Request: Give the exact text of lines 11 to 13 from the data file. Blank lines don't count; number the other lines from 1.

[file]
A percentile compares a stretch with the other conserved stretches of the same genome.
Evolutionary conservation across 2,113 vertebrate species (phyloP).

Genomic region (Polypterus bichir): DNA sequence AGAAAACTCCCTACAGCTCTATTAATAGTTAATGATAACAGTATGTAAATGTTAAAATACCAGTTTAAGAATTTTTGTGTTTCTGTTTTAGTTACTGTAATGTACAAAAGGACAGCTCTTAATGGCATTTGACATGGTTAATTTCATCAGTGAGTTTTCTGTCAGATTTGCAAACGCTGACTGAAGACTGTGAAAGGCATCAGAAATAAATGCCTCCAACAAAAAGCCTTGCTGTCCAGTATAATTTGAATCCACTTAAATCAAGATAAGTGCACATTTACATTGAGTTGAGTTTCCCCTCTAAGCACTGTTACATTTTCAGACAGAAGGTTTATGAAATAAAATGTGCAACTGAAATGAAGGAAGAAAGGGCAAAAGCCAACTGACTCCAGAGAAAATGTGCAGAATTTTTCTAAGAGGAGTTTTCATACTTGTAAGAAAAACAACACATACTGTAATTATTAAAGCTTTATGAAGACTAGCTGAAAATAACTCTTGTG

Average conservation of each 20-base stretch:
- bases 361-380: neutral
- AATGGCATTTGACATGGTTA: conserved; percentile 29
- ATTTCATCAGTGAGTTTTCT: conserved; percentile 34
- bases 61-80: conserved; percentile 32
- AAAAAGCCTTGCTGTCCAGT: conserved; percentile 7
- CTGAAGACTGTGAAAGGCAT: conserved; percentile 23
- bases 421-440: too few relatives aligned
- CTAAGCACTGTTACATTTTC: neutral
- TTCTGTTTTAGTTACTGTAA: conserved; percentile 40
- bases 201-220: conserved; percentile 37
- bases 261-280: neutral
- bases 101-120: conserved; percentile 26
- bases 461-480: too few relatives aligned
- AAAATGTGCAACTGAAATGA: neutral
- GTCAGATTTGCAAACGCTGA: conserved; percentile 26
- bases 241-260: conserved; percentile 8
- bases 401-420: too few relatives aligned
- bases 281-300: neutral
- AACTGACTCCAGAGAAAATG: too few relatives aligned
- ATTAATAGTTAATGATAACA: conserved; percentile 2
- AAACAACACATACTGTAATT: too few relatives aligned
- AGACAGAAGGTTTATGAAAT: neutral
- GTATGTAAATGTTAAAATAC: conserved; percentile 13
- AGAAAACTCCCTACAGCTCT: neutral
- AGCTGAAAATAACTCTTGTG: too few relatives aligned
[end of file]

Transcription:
- bases 421-440: too few relatives aligned
- CTAAGCACTGTTACATTTTC: neutral
- TTCTGTTTTAGTTACTGTAA: conserved; percentile 40